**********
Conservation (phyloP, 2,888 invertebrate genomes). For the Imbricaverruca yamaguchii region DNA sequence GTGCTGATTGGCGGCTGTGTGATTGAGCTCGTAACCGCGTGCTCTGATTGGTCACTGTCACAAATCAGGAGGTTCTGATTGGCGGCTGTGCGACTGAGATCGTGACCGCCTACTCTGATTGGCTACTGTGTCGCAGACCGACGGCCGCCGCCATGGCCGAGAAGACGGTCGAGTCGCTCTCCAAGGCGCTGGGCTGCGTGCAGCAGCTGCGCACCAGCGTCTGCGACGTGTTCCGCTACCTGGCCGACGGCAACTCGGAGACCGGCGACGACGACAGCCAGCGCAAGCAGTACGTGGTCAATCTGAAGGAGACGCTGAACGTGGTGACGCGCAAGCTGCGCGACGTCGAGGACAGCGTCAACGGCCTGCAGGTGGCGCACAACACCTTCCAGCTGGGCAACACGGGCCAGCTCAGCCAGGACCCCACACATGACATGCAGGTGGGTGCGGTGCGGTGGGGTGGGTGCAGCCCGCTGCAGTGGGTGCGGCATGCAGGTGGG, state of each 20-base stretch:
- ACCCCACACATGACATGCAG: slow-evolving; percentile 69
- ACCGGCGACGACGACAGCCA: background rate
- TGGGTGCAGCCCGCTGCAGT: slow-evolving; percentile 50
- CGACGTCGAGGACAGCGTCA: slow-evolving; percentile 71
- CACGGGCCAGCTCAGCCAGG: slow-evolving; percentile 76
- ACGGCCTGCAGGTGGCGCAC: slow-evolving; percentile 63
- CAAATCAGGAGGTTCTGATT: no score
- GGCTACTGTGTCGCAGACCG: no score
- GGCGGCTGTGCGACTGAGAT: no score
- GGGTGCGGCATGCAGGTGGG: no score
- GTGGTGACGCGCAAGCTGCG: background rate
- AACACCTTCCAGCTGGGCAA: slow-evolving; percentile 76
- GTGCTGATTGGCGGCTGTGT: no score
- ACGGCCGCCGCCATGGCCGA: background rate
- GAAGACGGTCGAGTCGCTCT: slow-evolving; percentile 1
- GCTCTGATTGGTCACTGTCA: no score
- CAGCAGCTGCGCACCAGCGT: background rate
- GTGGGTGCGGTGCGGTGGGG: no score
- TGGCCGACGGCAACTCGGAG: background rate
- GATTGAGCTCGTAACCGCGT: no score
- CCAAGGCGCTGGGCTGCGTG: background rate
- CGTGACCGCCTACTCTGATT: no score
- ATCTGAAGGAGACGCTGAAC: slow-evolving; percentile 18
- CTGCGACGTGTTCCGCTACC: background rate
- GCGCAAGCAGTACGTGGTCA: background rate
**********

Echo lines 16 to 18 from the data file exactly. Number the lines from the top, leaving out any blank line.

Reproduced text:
- GAAGACGGTCGAGTCGCTCT: slow-evolving; percentile 1
- GCTCTGATTGGTCACTGTCA: no score
- CAGCAGCTGCGCACCAGCGT: background rate